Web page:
Gaudete in Domino semper: iterum dico, gaudete. Modestia vestra nota sit omnibus hominibus: Dominus enim prope est. Nihil solliciti sitis: sed in omni oratione et obsecratione cum gratiarum actione petitiones vestræ innotescant apud Deum. Benedixisti Domine terram tuam: avertisti captivitatem Jacob.

Rejoice in the Lord always; again I say, rejoice. Let your forbearance be known to all, for the Lord is near at hand; have no anxiety about anything, but in all things, by prayer and supplication, with thanksgiving, let your requests be known to God. Lord, you have blessed your land; you have turned away the captivity of Jacob

Exult, Let Them Exult!

 

Resurrexit sicut dixit, Alleluia!  He has risen as He said, Alleluia!

The whole of creation joins the entire Church as we rejoice in the Resurrection of Our Lord from the dead.  These beautiful days of the Triduum have been filled with Gregorian chants which have enriched the Church for centuries, in some cases for more than a thousand years.  The poetry of chants like Nos Autem (based on a verse from Galatians as well as Psalm 67), Vexilla Regis (569), and Victimae Paschali (1039) move our hearts and minds to Continue reading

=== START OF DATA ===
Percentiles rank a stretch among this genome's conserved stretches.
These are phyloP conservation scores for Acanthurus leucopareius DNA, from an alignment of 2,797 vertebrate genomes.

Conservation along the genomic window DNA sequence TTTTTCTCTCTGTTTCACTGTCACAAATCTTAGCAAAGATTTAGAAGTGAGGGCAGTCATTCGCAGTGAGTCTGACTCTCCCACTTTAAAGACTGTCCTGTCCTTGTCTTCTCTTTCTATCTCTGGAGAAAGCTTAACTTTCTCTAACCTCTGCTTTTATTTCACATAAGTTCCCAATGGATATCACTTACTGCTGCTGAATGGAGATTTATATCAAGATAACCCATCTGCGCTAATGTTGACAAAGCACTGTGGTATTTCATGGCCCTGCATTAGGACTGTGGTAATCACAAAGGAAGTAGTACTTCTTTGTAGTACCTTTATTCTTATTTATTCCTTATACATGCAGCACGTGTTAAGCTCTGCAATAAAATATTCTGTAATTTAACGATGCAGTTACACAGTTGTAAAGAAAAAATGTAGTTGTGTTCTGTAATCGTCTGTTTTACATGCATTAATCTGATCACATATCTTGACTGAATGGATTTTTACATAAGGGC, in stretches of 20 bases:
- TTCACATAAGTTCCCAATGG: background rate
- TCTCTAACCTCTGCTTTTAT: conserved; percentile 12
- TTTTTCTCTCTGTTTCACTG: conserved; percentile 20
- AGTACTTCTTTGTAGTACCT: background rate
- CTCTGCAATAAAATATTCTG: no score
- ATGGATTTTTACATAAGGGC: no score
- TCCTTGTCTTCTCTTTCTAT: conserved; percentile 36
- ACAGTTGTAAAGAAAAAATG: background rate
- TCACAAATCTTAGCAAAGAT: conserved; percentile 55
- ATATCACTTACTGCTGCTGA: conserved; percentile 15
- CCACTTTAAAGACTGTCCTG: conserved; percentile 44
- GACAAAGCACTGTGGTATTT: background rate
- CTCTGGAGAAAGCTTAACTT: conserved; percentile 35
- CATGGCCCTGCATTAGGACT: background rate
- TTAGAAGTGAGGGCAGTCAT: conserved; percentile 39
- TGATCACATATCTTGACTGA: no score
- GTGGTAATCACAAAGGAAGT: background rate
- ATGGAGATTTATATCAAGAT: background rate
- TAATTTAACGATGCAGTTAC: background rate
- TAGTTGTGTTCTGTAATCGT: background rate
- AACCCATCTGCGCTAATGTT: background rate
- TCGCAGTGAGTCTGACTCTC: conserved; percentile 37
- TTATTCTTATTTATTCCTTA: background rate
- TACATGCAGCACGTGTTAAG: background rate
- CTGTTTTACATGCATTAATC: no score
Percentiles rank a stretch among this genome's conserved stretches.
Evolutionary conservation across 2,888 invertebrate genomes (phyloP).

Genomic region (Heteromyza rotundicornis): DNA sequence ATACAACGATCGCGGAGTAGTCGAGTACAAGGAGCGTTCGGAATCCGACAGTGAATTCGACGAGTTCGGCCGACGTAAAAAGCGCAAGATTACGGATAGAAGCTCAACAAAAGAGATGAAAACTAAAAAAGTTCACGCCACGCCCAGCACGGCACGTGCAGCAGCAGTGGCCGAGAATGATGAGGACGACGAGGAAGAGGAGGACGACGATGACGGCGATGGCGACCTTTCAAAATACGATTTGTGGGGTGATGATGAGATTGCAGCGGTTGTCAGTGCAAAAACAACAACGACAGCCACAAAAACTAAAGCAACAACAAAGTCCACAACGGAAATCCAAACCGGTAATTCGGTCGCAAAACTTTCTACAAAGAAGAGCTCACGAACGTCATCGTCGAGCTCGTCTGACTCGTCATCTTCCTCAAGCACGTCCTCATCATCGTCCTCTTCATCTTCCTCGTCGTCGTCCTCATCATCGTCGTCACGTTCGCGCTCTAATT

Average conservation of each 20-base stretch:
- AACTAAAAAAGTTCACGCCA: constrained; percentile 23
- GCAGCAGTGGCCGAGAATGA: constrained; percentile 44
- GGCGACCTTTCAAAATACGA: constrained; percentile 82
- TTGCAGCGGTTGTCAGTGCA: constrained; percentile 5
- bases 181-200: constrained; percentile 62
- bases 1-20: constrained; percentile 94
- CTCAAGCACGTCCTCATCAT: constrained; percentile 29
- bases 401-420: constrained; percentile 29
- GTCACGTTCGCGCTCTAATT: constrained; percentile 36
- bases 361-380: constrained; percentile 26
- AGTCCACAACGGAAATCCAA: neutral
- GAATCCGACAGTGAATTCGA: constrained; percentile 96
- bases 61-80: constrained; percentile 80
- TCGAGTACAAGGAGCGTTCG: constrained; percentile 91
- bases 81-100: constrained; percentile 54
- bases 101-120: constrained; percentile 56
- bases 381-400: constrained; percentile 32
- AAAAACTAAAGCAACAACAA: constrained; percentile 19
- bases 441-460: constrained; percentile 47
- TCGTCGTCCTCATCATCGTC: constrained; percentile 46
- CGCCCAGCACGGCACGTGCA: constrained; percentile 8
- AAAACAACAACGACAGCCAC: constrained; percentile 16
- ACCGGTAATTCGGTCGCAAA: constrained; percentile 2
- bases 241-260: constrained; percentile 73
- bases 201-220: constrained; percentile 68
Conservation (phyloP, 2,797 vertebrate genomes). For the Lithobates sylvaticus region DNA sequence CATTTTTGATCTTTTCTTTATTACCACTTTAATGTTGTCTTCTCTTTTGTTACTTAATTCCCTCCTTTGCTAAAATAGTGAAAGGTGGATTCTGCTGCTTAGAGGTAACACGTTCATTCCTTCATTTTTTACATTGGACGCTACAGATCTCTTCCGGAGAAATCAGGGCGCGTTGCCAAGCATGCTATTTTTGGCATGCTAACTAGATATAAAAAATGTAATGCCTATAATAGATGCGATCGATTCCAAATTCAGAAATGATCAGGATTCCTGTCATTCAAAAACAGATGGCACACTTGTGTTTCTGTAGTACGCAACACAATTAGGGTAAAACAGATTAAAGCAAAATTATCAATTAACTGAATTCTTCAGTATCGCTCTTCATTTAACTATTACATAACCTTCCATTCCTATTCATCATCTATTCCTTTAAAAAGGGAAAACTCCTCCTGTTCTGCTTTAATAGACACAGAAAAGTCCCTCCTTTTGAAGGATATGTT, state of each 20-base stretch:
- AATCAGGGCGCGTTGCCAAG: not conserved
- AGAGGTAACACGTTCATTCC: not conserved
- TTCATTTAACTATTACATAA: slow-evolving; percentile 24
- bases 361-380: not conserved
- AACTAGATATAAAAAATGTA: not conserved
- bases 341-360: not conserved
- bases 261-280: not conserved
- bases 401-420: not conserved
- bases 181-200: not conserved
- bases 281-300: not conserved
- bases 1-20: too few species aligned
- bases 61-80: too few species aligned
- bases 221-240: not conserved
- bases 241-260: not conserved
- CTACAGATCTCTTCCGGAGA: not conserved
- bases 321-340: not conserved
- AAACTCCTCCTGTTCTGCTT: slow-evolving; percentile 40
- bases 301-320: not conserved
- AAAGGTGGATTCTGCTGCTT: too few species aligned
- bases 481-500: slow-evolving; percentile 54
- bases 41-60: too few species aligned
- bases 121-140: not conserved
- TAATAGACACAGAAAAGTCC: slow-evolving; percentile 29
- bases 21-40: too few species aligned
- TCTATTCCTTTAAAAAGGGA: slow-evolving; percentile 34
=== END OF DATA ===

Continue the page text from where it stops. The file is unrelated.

O Radix Jesse (Dec 19)

The O Antiphon for Dec 19 sung by the Cantarte Regensburg.

O Radix Jesse, qui stas in signum populorum, super quem continebunt reges os suum, quem Gentes deprecabuntur: veni ad liberandum nos, jam noli tardare.

O Root of Jesse, Who dost stand for an ensign of the people, before Whom kings shall keep silence, and unto Whom the Gentiles shall make their supplication: come to deliver us, and tarry not.

A meditation on the antiphon by Fr. Roger Landry